Our May Basket

LorenaThis story was chosen as the “Story of the Month” for August 2011 by the Story Circle Network. You can learn more about SCN by clicking their logo at the bottom of this page.

In May I always think of my grandmother, Lorena May Standish Baskett. She was born in May of 1915, and although we did not become friends until 1964 or so, when I was in second grade, she was a major force in my life during our brief time together.

I had named her “Nana” when I was a toddler, and the name stuck. She was always Nana to me and I remember being somewhat shocked when I learned she actually had another name.

When I was in second grade, my mother left her second husband and we drove across country from Kansas to Washington State. I still remember flashes from that journey. The red Mustang 2+2 that I thought was the most beautiful car ever, the multi-colored patchwork quilt that my half-sister and I laid on and used for warmth when it got cool, and the way the countryside whirred past.

I don’t really remember my mother very much on that trip and I don’t know why. I guess I was too busy spinning fantasies about meeting my grandmother for the first time (that I knew of, anyway) and what she would be like.

In my fantasy, we drove up to a beautiful white house; not too big, but icy clean with dark green shutters and sparkling windows. We would park and all of us would pile out and run to the door which would open wide, just like arms, to let us in and enfold us in love and safety. It would of course, smell like cookies baking.

And the grandma…well, she would be tall and elegant in a purple dress with a white, frilly apron on top. She would have beautiful silver hair and dark glowing eyes and a lovely smile that lit up her face. Somehow I knew she would look like my mother and me, and that she would smell like a garden in the rain, with a sweet floral fragrance that would come and go. I pictured her saying, “Kali’, look at you! You have gotten so big and beautiful!” Then she would take me in her arms and hug me so tight I would barely be able to breathe and I would be enveloped in love.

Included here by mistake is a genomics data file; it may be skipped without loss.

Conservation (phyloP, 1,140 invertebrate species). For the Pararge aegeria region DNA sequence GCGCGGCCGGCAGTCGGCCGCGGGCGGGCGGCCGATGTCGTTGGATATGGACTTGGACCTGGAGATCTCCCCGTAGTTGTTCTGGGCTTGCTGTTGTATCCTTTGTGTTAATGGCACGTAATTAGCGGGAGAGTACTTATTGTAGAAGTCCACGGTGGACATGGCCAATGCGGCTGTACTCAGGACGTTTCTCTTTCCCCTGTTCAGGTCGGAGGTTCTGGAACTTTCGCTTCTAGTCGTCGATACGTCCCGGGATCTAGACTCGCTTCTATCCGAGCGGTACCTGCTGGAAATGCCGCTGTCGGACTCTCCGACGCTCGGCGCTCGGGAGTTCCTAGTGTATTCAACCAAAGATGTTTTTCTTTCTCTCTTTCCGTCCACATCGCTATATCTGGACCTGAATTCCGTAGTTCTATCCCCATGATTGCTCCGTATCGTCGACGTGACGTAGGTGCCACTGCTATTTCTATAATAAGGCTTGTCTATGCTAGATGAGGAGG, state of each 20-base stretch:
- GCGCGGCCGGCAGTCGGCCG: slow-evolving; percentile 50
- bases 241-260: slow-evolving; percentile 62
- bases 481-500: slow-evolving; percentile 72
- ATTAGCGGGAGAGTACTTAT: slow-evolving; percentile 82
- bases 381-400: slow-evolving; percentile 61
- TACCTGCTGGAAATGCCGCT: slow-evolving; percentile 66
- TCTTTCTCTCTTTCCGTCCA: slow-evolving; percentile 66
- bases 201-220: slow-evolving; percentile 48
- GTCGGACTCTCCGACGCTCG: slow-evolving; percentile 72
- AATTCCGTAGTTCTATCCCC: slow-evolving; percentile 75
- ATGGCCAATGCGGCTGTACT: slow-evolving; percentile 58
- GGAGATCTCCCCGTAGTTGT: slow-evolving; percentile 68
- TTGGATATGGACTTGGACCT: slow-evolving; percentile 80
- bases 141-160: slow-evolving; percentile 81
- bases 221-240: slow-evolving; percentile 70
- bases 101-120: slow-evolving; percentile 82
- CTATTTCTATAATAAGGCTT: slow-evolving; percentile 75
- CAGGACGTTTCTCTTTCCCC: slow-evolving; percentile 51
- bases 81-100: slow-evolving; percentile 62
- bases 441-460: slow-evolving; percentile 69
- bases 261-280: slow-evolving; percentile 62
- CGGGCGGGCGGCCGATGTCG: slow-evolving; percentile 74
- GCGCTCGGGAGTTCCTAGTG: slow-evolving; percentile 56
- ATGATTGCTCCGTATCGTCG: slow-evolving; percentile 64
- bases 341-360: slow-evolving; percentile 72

This did not happen; no, none of it.

Instead, we pulled up to a nondescript, clapboard house in an unremarkable neighborhood of Bellingham, where all of the houses looked the same. The air was filled with a thick and organic smell which I later learned came from the local paper pulp factories. We parked, hauled our tired little carcasses up the broken concrete walk, and still I had hope for the fantasy Grandmother.

My mother knocked on the door, and it opened to a dark interior and a gust of cigarette smoke that wafted out to us. My grandmother stepped into the doorway, and the big shocks began.

She was tiny, maybe 5’2” tall, wearing a ratty old chenille robe wrapped around her indistinguishable figure, a white turban on her head and the most wrinkles I had ever seen on a human face. I think we may have awakened her, because she squinted at us and I could not even make out the color of her eyes, but it was obvious to me even at that young age, that makeup was not a part of her regimen.

Greetings were exchanged and I got a perfunctory hug, accompanied by a wave of old cigarettes with a small undertone of beer. I retreated, making all of the mental adjustments I would need to make again and again over this time of my life, and I don’t remember anything more.

Nana moved in with us a while later, into a very small two bedroom house that was on an alley near downtown Blaine. That was when I really started to get to know her.

To my surprise, she had really beautiful eyes. They were chameleon-like, and would change colors with her moods. I was endlessly fascinated with them and with her stories.